I’m just drunk NOT vitamin deficient so stop with the ‘bananas’

Most of our intoxicated patients are not vitamin deficient, and don’t need supplementation. The real kicker is that  we almost never really try to find out if the patient might be a chronic abuser and potentially at risk. We just hang the bag. Remember, everything we do in medicine has a potential downside. And if the patient really doesn’t need a banana bag in the first place, there is no benefit to balance that risk. The next time you ask for that little yellow bag, think again!

Are you an Alcoholic? Test and get help

The CAGE questions are 4 simple and easy-to-remember to screen for alcohol use problems. CAGE is a screening tool: screening measures are NOT intended to provide a diagnosis; diagnosis occurs if/when a patient screens positive. An abnormal or positive screening result may thus “raise suspicion” about the presence of an alcohol use problem, while a normal or negative result should suggest a low probability of an alcohol use problem.
take test

 

Alcohol withdrawal – the Clinical Institute Withdrawal Assessment of Alcohol Scale, Revised (CIWA-Ar)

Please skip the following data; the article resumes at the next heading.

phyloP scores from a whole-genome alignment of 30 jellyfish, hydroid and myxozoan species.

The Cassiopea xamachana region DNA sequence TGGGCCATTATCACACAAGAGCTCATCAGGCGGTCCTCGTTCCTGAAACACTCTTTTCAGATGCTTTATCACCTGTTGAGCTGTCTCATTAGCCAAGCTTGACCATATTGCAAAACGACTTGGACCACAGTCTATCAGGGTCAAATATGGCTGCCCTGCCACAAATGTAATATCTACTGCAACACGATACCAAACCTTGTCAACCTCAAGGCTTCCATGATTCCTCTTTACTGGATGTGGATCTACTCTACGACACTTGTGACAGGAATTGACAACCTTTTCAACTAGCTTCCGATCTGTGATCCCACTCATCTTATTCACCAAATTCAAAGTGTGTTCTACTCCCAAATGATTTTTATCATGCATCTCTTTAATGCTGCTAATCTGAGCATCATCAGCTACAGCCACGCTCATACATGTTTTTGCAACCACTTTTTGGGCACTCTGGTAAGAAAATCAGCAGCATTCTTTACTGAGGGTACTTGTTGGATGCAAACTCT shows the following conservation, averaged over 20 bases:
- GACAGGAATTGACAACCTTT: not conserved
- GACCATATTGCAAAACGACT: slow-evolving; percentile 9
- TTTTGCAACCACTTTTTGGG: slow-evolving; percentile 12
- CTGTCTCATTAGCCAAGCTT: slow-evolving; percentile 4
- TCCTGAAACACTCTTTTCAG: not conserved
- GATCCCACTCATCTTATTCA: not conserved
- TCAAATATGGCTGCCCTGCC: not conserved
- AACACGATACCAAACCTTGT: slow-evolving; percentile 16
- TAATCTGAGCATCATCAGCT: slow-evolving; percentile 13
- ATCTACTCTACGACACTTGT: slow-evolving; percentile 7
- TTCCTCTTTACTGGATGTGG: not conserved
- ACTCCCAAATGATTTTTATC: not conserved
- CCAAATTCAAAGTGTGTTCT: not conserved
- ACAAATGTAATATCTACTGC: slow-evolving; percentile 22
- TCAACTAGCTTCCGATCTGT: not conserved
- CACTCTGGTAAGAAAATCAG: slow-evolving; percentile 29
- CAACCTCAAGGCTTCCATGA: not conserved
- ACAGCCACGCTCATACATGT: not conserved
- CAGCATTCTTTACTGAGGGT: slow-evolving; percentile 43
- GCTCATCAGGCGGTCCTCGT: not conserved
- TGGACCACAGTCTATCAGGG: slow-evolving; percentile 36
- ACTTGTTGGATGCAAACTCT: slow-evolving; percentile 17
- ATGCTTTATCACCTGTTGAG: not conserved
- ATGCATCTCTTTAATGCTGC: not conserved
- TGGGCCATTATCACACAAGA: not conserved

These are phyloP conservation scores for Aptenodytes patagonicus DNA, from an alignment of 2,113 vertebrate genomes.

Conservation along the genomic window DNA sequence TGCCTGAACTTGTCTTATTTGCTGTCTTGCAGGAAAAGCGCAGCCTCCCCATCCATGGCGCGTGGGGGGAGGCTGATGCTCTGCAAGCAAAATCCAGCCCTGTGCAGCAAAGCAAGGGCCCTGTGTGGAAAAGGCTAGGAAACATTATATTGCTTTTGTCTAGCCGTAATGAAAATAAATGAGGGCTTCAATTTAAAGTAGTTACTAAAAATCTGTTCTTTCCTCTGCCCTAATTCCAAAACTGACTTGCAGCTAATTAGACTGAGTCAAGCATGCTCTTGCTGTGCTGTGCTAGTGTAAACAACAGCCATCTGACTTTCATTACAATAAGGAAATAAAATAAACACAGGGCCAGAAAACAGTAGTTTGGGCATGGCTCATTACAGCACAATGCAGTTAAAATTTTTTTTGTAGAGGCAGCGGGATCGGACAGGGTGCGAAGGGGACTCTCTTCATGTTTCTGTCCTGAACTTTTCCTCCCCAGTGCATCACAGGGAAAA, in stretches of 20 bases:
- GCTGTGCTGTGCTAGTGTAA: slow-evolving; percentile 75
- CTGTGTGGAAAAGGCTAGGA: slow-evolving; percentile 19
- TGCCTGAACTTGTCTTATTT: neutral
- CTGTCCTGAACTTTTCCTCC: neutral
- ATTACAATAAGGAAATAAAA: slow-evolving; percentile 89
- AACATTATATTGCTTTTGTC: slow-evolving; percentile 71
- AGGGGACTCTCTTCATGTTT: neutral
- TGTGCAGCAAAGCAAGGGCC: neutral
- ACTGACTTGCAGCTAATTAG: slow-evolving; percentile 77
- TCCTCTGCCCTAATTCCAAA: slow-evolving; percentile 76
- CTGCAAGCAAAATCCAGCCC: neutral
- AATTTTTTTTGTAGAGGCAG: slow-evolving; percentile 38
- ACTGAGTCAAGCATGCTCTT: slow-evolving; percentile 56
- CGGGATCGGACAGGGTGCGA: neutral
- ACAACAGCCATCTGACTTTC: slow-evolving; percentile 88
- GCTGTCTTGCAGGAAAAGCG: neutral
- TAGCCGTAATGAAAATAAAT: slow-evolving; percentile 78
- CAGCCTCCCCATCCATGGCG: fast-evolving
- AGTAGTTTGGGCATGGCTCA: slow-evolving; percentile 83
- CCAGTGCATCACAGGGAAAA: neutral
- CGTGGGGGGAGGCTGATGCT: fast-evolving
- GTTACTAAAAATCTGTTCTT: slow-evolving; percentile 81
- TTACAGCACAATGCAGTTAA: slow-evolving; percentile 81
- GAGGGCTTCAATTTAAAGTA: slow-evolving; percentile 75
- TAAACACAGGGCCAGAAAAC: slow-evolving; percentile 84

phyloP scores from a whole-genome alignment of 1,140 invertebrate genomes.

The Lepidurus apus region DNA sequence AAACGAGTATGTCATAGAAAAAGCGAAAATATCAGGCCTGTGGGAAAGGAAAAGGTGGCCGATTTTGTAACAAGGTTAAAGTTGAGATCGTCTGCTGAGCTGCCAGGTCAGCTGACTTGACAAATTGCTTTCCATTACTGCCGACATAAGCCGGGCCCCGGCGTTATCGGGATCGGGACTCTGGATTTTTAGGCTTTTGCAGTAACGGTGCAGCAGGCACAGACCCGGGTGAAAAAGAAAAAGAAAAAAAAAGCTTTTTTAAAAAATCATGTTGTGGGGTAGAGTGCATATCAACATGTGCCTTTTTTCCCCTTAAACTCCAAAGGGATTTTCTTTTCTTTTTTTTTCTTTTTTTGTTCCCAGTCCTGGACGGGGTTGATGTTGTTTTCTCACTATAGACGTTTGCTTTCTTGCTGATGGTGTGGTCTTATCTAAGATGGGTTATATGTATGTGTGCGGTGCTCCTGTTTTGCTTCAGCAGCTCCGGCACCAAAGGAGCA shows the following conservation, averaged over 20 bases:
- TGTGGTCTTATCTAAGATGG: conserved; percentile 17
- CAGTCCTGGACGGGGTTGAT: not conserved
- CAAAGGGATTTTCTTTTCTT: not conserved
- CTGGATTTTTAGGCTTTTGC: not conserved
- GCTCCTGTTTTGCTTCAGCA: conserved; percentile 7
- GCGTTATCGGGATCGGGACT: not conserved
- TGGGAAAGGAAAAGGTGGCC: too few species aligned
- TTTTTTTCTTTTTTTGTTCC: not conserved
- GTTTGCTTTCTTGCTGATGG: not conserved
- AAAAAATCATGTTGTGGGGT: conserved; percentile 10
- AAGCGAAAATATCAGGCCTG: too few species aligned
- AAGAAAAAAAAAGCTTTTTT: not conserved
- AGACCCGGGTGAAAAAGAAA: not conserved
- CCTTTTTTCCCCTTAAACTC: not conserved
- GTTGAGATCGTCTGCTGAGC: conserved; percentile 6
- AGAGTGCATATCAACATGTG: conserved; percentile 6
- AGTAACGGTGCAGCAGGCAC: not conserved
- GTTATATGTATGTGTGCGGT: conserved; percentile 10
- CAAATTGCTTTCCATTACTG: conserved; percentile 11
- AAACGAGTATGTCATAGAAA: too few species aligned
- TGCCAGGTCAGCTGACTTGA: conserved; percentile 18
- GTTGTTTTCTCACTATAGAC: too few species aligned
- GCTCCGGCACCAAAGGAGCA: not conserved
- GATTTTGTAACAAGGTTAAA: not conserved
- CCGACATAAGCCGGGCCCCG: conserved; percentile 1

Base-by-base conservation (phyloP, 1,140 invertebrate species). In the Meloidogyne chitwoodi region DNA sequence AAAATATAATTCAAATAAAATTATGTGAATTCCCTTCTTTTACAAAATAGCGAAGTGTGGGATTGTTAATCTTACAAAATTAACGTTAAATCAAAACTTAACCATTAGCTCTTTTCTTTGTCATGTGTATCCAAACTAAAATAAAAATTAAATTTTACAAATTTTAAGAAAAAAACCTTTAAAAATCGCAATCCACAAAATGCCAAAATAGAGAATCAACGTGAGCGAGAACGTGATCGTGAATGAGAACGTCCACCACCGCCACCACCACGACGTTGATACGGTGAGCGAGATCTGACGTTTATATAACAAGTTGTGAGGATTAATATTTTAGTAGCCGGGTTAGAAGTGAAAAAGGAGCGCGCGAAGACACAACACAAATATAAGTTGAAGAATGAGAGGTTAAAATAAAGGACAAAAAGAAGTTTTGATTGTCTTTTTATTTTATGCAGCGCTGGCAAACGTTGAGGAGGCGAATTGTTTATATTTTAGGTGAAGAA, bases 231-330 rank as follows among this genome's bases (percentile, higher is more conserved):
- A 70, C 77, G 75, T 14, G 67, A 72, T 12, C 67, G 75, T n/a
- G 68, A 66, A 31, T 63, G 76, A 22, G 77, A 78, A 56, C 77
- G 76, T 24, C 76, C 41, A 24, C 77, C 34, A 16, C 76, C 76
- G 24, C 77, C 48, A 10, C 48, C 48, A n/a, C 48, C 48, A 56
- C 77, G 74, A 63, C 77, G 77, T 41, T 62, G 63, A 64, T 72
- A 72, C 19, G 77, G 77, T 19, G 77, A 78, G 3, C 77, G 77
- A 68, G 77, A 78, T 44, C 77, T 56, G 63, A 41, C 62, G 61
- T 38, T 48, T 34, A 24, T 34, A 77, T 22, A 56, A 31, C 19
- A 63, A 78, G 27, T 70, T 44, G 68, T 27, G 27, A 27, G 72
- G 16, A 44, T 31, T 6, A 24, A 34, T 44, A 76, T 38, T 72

For those dealing with alcohol withdrawal in Kenya…the Clinical Institute Withdrawal Assessment of Alcohol Scale, Revised (CIWA-Ar) objectifies alcohol withdrawal symptoms to help guide therapy;

  • patients should be scored every 2 hours;
  • frequently treatment begins with benzodiazepines when CIWA-Ar scores reach 8-10, with standing or as needed dosing for scores 10-20
  • consider transfer to the ICU for scores >20.

Were James Bond’s drinks shaken because of alcohol induced tremor?

After exclusion of days when Bond was unable to drink, his weekly alcohol consumption was 92 units a week, over four times the recommended amount. His maximum daily consumption was 49.8 units. He had only 12.5 alcohol free days out of 87.5 days on which he was able to drink.

Treating delirium tremens

Introduction

Recently the New England Journal published a review article about delirium tremens which is somewhat misguided (see a scathing critique by The Poison Review).  The article focused on traditional benzodiazepine therapy, overlooking recent evidence about phenobarbital.  This post will explore how phenobarbital might fit into the treatment regimen for delirium tremens.